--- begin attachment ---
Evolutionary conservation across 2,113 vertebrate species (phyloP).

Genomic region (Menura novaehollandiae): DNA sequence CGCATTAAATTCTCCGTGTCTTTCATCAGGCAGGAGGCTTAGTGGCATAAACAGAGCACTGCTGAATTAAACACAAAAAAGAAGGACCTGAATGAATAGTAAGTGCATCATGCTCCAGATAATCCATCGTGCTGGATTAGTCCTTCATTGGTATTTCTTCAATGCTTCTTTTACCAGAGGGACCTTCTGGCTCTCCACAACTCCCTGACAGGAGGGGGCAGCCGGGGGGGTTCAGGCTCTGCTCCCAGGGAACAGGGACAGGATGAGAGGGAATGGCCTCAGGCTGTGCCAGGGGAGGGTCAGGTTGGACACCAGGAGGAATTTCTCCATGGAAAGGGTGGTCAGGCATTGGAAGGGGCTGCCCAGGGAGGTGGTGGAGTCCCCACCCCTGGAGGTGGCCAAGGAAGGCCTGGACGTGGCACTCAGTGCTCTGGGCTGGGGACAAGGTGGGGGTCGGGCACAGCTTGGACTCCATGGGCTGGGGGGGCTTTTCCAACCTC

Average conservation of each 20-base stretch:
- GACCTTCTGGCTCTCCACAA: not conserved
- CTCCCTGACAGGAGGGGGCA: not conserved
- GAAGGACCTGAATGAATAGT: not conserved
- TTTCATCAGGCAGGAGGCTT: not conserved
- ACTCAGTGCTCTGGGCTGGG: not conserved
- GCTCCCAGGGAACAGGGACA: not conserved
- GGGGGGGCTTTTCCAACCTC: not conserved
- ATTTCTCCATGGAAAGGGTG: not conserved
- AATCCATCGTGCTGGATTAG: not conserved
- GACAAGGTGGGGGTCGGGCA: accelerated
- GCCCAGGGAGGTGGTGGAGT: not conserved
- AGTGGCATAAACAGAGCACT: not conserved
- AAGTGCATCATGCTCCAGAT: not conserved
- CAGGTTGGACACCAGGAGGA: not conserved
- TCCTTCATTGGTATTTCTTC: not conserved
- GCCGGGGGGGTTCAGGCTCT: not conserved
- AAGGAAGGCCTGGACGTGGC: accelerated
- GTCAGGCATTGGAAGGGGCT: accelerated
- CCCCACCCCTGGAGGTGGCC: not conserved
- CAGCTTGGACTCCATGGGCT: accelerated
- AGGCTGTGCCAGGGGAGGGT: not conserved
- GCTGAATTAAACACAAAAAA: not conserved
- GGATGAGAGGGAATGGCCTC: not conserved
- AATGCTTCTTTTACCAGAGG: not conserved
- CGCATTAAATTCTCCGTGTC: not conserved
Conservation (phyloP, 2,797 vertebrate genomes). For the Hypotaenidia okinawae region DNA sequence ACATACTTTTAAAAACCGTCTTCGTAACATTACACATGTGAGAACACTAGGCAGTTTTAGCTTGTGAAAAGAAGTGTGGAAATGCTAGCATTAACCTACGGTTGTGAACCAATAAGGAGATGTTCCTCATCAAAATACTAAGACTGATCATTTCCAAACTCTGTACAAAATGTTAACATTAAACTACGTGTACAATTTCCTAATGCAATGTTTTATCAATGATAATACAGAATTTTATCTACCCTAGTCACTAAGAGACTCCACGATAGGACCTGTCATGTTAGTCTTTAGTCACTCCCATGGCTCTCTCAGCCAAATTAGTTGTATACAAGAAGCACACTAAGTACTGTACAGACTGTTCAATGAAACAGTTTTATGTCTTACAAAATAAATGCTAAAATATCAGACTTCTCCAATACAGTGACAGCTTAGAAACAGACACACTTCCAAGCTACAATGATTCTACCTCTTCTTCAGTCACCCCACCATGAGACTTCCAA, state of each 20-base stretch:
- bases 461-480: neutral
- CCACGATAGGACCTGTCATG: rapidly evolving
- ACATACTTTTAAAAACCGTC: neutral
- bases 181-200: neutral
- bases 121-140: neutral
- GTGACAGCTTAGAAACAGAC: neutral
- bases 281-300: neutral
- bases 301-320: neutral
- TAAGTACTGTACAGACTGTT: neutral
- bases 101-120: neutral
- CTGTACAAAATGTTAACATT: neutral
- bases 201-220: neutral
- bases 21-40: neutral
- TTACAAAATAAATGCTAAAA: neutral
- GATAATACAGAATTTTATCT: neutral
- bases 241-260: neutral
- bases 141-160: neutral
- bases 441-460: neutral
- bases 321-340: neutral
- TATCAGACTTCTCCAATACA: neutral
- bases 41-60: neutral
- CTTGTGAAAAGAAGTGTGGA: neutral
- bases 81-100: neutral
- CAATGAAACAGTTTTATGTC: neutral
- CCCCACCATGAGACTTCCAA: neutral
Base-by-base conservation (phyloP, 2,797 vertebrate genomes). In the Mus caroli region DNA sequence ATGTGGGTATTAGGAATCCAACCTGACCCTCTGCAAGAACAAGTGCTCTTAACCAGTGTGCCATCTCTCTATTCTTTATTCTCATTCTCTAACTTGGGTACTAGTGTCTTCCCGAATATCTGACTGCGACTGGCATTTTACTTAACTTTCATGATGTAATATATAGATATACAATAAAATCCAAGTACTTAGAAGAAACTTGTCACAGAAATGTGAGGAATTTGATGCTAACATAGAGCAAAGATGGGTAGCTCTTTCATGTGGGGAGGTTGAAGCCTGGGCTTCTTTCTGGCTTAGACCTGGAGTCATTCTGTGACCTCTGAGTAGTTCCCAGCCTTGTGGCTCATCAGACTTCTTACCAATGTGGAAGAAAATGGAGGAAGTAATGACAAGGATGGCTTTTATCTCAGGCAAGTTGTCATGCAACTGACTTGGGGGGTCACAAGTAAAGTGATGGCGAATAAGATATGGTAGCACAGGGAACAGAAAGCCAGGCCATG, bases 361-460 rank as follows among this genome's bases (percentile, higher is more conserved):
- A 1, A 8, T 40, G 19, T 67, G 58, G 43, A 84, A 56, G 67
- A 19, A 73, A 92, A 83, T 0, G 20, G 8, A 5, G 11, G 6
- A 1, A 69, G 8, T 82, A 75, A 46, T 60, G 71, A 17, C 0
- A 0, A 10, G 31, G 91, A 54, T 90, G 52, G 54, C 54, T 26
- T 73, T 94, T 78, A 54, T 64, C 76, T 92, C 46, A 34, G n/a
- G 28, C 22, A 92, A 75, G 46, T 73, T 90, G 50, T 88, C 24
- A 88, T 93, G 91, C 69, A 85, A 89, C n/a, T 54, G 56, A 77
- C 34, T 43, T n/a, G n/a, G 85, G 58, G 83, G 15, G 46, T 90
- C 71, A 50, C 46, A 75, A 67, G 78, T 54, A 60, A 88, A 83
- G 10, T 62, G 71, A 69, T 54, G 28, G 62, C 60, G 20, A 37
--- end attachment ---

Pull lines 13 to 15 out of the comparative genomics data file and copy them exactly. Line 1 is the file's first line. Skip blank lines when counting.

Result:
- GACAAGGTGGGGGTCGGGCA: accelerated
- GCCCAGGGAGGTGGTGGAGT: not conserved
- AGTGGCATAAACAGAGCACT: not conserved